Title: Child 44
Writer: Tom Rob Smith
Publishing House: Simon & Schuster
Date of Publication: March 3rd 2008
Rating: 5 stars
‘’Brother, if you were a playing card what card would you be? Would you be an ace or a king, a spade or a heart?’’
What a month this has been so far… Gearing up the scheduled readings for the coming Holy Week and the much-needed Easter holidays, I’ve spent March with a number of strange, memorable books that proved to be a rather demanding company. I am not exaggerating in the slightest when I say that Child 44 was the finest, darkest, most emotionally draining reading experience. This isn’t merely a thriller or an excellent Historical Fiction novel. It is a deep dive to the rawest of emotions of the human soul. The fight to preserve and survive as opposed to the inclination of some to destroy all that is good and pure.
Before I continue, I must say that I will not engage in any discussion regarding political commentary or historical accuracy. I’m sure we’re all educated, open-minded readers that have studied our fair share of Fiction and Non-Fiction on the nightmare that was the Soviet Era. Each one of us has an opinion but we’re here to talk about books not international relations. Any relevant comments will be promptly deleted and dealt with.
And as a novel, Child 44 is brilliant, in my opinion. Leo is a high ranking officer of MGB but a personal quarrel with Vassili, another member of the State, leads him to forfeit the life he knew. His sole purpose becomes the discovery of the man who commits crimes beyond all reason. The murders and mutilations of children in the wintry forests across the country. Leo’s only ally is Raisa, his wife, while both are keeping secrets from each other. So, everything comes down to a race against time and people whose false ideals demand absolute silence and blind obedience.
The Gulag Memorial in Victory Park, Moscow
‘’Doing nothing is no guarantee we won’t be arrested anyway- I’ve learnt that lesson.’’
The world of Child 44 is a living nightmare and, obviously, one has only to read the basics of Stalin’s reign of terror to feel that the descriptions are not just tangible. They are the Boschian History of a quite recent past. Tom Rob Smith writes without cheap sensationalism but with raw, razor-sharp language that is beautiful in its darkness. This is a time and place where anything can cause an arrest and anyone can be accused of treason. People are persecuted because their clients are Westerners. Others are persecuted on the basis of unheard prayers despite their age or sex. You pray therefore you want Stalin dead, off with you! You are guilty unless proven innocence. But if you’re proven innocent, someone hasn’t done their job right. You can’t be innocent but you can be an abomination that the State has to throw up in a society where there is no crime…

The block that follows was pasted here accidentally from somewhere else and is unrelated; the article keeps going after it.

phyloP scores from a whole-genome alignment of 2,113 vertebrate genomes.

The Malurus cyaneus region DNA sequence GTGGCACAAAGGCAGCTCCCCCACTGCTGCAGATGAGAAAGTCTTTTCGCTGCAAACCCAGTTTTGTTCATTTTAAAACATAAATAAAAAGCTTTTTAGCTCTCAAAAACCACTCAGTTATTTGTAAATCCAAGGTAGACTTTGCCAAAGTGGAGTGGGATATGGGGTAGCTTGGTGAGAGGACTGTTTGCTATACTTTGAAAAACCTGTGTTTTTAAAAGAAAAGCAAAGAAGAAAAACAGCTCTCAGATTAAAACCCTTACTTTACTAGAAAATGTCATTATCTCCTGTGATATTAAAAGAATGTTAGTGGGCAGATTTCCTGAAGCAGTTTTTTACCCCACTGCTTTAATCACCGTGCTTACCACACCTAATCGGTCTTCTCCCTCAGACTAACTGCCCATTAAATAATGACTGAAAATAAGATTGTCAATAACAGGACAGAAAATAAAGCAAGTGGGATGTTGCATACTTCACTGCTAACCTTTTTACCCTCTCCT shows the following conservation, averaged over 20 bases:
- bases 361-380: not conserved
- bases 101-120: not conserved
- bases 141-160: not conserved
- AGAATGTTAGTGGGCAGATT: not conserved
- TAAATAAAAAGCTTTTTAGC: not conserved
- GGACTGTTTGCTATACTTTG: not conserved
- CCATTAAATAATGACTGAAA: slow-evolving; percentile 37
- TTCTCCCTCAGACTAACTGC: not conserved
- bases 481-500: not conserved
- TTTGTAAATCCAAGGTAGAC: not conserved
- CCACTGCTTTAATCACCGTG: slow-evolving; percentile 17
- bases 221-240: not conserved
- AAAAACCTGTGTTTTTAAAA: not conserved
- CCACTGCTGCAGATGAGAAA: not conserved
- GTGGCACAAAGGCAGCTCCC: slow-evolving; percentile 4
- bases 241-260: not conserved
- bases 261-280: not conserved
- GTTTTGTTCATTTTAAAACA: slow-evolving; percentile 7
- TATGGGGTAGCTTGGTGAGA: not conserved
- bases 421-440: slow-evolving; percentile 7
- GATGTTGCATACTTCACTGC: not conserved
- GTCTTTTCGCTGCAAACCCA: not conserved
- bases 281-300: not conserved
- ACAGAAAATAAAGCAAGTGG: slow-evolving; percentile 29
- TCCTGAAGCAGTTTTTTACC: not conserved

‘’Is that how you’re able to sleep at night, by blanking events from your mind?’’
Leo and Raisa are masterfully crafted characters. They are flawed but sympathetic. They are controversial and ambiguous, a couple equally strong, determined, secretive and honest. As honest as they can be given the era and the circumstances. Smith succeeded in creating protagonists that are the driving forces of the story. They are realistic, brave and intelligent without seeming fake. Even Vassili and the culprit are believable. They aren’t caricatures and they retain the reader’s interest. This is what makes the difference between a proper villain and a cardboard figure.
I cannot say anything about the storyline, obviously, but I can tell you that the development of the mystery, the twists and implications as well as the conclusion compose a novel that is a work of Art in its genre. The references to the hardships that people had to face on a daily basis, the fate of the accused, the small details about the fight of the Russian people against the Nazis make the narration even more vivid and enrich the historical background. I particularly appreciated the reference to the Night Witches, the legendary female pilots who became the terror of the Nazi monsters during the Second World War. If you don’t know their story, make sure to check it out.
I didn’t know that this was the first book in a series and although I loved it to the point of losing my stop twice during my commute to work and back, I don’t think I’ll read the second installment soon. I need Child 44 to sink in and I doubt its follow-up will stand up to its predecessor.
‘’They listened to her cries. But there was nothing unusual about this kind of grief and people did not watch for long.’’
Rostov on Don, Russia